According to Bobby, turnkey services are the focal point for the new facility and the projects Holbrook is currently producing on its own.
“We’re coming out with our own titles as well,” says Bobby. “So we’re also creating a self-sufficient [model] to do our own productions and cater to everything that’s coming in and other local artists and filmmakers around the state.”
The first major project the company landed with the new facility was working with seasoned cinematographer Shane Hurlbut on the next major television series from AMC Studios titled Into the Badlands, which is shooting around New Orleans and is expected to premiere later this year. The Holbrooks wouldn’t say much about the show other than it’s being shot almost entirely inside the state and that the technical camera work that is going into it easily rivals many blockbuster feature films being shot today.
“I would think that this is a series where any particular day they would have a minimum of six cameras shooting at one time,” says CEO Bob Holbrook. “For a television series, that’s almost absurd. It’s just huge and that’s what you would do The Matrix with or something like that.”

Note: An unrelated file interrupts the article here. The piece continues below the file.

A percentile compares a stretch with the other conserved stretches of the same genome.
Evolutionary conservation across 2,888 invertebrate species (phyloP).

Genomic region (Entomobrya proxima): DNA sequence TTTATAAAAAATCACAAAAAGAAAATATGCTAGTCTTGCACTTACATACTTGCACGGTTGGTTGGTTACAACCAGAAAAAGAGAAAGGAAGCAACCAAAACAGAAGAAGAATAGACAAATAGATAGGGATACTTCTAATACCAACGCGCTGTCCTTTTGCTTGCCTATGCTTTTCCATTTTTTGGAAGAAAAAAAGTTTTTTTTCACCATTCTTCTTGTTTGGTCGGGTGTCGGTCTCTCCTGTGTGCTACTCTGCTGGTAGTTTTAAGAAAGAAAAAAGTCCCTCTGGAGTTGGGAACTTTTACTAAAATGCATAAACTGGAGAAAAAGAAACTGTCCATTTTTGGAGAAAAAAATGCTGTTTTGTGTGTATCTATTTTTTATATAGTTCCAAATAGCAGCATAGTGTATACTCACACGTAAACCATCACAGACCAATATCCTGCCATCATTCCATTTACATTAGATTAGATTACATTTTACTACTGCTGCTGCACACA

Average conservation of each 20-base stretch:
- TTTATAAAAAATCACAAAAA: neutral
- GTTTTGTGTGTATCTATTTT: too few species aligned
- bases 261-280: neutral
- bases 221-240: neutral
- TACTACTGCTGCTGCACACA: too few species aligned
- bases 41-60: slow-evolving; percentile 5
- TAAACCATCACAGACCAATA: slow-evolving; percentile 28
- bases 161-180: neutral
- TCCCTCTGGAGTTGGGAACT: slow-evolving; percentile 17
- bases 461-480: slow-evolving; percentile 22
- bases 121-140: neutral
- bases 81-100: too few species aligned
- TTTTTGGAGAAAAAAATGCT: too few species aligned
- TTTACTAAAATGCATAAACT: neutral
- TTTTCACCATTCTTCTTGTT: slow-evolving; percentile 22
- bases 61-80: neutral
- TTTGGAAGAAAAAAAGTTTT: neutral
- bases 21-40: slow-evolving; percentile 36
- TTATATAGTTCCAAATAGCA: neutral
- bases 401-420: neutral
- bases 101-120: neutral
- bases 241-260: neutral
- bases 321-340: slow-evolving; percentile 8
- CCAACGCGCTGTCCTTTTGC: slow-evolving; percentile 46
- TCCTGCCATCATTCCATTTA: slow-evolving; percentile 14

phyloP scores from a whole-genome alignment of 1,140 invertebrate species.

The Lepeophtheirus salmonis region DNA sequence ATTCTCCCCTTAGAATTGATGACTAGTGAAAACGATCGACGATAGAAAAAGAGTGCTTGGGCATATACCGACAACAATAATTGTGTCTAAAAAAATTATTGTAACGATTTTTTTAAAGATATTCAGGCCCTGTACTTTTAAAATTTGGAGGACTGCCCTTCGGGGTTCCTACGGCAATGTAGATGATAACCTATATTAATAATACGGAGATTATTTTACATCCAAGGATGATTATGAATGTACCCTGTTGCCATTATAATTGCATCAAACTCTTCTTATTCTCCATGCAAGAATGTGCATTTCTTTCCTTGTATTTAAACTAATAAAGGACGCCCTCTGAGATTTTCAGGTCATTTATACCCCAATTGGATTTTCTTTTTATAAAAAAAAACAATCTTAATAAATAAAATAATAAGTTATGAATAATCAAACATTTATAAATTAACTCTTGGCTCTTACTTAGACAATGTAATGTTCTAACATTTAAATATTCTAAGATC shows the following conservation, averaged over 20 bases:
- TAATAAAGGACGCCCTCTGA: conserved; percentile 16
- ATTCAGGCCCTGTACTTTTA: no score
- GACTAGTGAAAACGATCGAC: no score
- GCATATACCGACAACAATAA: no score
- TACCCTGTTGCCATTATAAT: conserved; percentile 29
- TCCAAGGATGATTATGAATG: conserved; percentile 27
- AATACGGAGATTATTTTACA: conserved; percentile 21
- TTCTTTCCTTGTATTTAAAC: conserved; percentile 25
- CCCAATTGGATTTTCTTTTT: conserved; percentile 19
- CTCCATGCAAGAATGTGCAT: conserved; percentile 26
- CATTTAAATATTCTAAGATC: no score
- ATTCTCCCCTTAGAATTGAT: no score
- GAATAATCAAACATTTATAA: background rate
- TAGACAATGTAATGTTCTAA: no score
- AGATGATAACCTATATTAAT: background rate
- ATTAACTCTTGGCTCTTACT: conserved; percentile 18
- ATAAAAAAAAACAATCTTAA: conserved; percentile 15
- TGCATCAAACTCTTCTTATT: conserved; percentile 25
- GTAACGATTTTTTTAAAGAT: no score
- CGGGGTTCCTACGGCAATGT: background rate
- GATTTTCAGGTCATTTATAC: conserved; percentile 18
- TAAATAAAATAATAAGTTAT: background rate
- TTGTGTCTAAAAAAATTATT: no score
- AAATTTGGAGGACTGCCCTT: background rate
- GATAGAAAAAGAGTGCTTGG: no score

Bob says that with this feather in its cap, Holbrook Multi Media is establishing itself for projects set to come into Louisiana in the near future.
“From this point on, for us especially, not everything is gravy, but it’s going to be a lot easier to supply almost any other show that comes in that would need our help or that we would want to produce within the state,” says Bob.
“There are veterans in there for 30 years that have never seen a show so big,” adds Bobby. “So if we could handle this one we could handle any of them.”